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Court of Appeals of Georgia.


No. A12A1442.

Decided: October 30, 2012

Phyllip Jerrod Becoats, pro se. Patrick H. Head, Lynne G. Voelker, Amelia Greeson Pray, for Appellee.

Following a bench trial, Phyllip Jerrod Becoats was convicted of trafficking in cocaine, possession of marijuana, and failure to maintain his lane. During the sentencing phase of trial, the State introduced certified copies of Becoats's four prior felony convictions, and the trial court sentenced him as a recidivist pursuant to OCGA § 17–10–7. Becoats then appealed his convictions, asserting as his sole claim of error the trial court's denial of his motion to suppress evidence seized during a traffic stop of his vehicle. See Becoats v. State, 301 Ga.App. 768, 688 S.E.2d 686 (2009). This Court found no error and affirmed. Id.

Following remittitur of his case to the trial court, Becoats filed his first pro se motion for modification of his sentence in March 2010, arguing that the lower court erred in sentencing him as a recidivist. The trial court denied this motion in April 2010. In October 2011 Becoats filed his second pro se motion for modification of his sentence. Becoats again asserted that the court below erred in sentencing him as a recidivist, and he also asserted, for the first time, that he had received ineffective assistance of trial and appellate counsel. The court denied Becoats's motion, and he now appeals from that order. We find no error and affirm.

1. In his first two enumerations of error, Becoats asserts that he received ineffective assistance of counsel, both at trial and on the direct appeal of his conviction. Becoats, however, is procedurally barred from asserting his ineffective assistance of counsel claims by way of a motion seeking a sentence modification.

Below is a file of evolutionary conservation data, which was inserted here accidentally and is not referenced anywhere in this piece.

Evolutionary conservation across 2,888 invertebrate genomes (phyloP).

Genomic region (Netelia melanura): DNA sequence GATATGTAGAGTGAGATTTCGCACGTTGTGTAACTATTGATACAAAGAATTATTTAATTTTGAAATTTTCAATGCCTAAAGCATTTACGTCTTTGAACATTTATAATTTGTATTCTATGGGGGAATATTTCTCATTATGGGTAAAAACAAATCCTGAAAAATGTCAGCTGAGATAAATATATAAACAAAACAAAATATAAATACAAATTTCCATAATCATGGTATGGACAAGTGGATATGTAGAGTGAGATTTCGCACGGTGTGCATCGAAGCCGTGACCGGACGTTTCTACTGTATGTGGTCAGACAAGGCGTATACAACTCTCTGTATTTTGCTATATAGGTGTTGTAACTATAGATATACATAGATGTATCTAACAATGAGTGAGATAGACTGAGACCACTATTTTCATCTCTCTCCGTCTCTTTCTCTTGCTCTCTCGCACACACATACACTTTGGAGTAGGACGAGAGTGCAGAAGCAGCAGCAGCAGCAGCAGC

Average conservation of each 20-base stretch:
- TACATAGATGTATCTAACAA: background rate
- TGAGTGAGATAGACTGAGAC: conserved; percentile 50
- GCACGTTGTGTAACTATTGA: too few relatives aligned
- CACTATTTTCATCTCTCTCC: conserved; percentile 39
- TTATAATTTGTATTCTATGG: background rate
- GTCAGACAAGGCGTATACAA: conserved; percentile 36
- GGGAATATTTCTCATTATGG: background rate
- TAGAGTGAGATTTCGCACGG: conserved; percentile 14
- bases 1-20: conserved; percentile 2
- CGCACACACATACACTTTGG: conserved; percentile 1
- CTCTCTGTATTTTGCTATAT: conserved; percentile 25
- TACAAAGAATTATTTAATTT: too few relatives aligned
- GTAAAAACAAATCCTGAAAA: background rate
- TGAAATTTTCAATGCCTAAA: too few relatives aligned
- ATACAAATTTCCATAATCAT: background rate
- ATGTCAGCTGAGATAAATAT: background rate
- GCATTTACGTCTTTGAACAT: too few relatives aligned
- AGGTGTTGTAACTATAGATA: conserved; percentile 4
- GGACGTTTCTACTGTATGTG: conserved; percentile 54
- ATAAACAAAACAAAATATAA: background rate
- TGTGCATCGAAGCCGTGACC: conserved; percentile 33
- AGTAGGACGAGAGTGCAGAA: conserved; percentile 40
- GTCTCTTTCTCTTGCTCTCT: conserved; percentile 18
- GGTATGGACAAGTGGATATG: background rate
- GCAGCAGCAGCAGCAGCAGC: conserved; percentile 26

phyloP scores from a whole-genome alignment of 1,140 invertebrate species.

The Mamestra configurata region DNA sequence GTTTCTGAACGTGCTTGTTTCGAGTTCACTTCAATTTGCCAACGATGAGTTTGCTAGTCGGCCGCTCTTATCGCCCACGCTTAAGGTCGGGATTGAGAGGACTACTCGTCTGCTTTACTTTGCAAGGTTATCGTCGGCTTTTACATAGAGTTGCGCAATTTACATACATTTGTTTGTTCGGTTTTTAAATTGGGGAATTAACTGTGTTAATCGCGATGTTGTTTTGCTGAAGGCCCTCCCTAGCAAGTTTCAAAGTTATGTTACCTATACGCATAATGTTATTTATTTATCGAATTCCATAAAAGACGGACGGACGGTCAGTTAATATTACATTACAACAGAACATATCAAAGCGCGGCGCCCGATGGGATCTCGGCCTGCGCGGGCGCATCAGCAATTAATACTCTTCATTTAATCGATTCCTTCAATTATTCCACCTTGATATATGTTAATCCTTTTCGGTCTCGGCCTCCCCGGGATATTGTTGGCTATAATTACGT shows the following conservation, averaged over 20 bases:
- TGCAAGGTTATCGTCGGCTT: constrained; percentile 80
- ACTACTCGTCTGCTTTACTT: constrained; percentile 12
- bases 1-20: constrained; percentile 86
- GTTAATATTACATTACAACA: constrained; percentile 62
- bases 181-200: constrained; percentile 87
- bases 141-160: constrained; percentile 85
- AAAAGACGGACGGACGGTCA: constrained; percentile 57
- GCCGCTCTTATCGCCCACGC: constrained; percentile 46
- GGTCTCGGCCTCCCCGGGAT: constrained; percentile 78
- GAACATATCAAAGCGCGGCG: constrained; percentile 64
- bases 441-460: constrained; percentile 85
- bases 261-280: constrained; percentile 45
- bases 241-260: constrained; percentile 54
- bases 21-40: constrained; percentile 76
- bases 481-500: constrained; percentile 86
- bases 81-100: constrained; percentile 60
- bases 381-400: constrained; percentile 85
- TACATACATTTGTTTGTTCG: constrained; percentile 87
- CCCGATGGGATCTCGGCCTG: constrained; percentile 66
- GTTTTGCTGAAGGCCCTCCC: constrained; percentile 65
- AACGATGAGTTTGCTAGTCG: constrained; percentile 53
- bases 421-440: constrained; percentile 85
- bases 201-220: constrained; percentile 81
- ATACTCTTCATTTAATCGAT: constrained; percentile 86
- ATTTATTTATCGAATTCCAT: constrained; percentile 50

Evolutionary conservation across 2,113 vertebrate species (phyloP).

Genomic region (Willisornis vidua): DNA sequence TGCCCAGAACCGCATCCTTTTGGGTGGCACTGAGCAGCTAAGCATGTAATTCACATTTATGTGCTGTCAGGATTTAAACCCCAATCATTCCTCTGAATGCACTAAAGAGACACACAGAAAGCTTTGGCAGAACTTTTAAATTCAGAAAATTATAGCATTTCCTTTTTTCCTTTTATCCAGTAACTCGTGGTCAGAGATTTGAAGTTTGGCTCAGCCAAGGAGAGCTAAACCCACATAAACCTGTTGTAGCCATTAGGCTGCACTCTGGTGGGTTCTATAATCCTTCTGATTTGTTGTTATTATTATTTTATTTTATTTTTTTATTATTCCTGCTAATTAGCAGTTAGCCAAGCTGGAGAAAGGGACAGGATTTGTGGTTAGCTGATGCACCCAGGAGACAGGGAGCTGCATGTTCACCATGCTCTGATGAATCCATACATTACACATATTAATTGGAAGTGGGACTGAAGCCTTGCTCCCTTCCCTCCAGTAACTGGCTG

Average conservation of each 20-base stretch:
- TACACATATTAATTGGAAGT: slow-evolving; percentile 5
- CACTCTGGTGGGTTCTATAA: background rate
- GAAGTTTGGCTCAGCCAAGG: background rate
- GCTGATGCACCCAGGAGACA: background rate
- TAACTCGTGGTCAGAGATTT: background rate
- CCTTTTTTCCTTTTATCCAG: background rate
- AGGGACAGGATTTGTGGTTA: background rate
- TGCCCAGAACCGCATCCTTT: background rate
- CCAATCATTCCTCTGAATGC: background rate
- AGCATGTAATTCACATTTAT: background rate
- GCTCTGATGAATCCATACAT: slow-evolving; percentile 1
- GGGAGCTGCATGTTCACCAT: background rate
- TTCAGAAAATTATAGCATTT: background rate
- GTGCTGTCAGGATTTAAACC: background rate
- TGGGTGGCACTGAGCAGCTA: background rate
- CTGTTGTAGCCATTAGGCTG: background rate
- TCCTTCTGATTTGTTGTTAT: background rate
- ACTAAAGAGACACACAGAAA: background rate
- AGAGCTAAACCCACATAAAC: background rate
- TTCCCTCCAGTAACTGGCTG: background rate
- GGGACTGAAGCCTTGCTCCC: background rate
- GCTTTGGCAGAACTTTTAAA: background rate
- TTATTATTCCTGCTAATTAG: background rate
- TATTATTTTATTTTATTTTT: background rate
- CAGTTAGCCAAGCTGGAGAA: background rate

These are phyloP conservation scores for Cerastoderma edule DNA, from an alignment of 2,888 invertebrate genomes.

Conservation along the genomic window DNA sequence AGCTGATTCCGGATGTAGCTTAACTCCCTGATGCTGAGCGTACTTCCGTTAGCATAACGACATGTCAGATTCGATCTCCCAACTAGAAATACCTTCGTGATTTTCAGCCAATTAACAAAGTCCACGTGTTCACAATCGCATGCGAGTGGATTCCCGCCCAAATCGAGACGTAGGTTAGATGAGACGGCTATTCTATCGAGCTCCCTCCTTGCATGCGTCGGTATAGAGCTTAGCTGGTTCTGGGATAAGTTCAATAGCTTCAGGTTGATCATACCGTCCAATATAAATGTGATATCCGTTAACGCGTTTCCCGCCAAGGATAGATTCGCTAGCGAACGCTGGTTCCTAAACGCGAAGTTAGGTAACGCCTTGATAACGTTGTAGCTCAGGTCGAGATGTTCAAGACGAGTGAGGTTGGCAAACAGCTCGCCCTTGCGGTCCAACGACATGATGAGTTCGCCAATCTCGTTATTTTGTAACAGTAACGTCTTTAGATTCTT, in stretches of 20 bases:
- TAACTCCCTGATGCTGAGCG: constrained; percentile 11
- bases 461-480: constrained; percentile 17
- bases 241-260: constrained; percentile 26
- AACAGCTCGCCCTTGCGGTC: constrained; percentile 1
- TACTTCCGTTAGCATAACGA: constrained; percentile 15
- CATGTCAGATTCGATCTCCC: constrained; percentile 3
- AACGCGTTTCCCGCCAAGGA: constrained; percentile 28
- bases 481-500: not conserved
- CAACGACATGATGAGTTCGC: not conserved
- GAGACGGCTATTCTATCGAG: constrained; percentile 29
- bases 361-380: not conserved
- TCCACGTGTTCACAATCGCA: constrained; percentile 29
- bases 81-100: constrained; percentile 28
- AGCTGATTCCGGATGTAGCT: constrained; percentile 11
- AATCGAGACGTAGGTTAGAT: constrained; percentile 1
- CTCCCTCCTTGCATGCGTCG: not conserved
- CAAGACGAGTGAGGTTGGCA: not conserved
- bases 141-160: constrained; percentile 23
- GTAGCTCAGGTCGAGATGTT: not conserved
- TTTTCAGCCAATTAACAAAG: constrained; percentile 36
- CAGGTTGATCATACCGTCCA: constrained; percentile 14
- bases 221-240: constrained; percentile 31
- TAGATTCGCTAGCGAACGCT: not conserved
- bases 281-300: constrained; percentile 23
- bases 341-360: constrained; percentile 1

It is well established that a claim for ineffective assistance of trial counsel “must be raised at the earliest practicable moment” following a defendant's conviction. (Citation, punctuation and footnote omitted.) Chapman v. State, 279 Ga.App. 200, 206(3), 630 S.E.2d 810 (2006). This rule requires that an ineffective assistance claim be raised before an appeal of the defendant's conviction, “if the opportunity to do so is available [.]” Glover v. State, 266 Ga. 183, 184(2), 465 S.E.2d 659 (1996). Our Supreme Court has held that the ability to raise a claim for ineffective assistance by way of a motion for new trial “represents such an opportunity [.]” Id. Thus, if a defendant “fail[s] to seize that opportunity,” either by declining to raise the ineffectiveness claim as part of his new trial motion or by failing entirely to file such a motion, he is procedurally barred from “raising the issue at a later time.” (Footnote omitted.) Id. See also Carter v. State, 275 Ga.App. 846–847(2), 622 S.E.2d 60 (2005) (a defendant “must raise the ineffectiveness of previous counsel at the first possible stage of post-conviction review, and request an evidentiary hearing if the claim involve[s] matters outside the record”) (citations omitted).

Additionally, a defendant cannot resuscitate his procedurally-barred claims for ineffective assistance of trial counsel “by bootstrapping them to a claim of ineffectiveness of appellate counsel[,]” as Becoats attempts to do here. (Punctuation and footnote omitted.) Mullins v. State, 267 Ga.App. 393, 399(5), 599 S.E.2d 340 (2004). See also Wilson v. State, 286 Ga. 141, 145(4), 686 S.E.2d 104 (2009) (“claims of ineffective assistance of appellate counsel may not be used to camouflage issues that should have been raised in a motion for new trial[,]” because “to allow substantive review of such claims would be to promote serial appellate proceedings.”) (citations and punctuation omitted). Instead, Becoats may pursue his claims for ineffective assistance of both trial and appellate counsel only in the context of a habeas corpus proceeding. Id. See also Baptiste v. State, 262 Ga.App. 71, 585 S.E.2d 92 (2003).